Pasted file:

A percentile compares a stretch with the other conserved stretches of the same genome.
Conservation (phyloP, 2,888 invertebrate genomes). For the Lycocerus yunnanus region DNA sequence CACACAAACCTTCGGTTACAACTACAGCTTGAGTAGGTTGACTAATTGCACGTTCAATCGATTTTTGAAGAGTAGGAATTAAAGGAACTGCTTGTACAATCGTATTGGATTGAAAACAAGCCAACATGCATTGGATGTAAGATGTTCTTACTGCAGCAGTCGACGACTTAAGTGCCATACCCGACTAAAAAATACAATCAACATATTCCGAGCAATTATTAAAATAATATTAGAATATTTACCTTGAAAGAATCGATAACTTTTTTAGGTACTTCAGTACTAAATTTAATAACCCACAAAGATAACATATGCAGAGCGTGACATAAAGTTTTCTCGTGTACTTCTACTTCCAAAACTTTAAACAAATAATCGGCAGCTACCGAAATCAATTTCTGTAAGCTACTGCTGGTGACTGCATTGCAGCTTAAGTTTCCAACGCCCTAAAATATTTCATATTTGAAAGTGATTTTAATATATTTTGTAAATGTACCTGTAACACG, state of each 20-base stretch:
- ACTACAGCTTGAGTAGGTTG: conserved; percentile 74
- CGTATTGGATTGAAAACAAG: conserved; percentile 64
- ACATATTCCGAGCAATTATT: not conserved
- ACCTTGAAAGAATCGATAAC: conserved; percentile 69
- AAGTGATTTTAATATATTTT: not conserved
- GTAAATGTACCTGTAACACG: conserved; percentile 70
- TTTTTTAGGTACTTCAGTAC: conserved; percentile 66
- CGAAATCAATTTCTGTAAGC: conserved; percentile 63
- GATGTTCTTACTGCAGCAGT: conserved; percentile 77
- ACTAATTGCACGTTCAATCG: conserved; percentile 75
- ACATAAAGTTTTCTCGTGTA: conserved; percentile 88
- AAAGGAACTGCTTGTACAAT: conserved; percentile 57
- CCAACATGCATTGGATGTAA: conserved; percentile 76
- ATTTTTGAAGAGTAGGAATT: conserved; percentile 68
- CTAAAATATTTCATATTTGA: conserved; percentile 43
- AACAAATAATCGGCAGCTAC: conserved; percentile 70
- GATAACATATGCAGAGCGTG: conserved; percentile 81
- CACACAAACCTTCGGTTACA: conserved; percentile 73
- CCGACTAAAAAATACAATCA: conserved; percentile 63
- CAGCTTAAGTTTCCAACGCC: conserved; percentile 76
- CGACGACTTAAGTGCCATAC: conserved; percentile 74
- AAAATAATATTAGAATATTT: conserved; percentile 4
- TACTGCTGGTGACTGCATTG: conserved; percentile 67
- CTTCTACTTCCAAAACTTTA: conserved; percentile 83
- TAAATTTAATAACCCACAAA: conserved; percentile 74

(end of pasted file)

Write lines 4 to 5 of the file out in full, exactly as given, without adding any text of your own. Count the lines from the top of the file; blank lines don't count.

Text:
- CGTATTGGATTGAAAACAAG: conserved; percentile 64
- ACATATTCCGAGCAATTATT: not conserved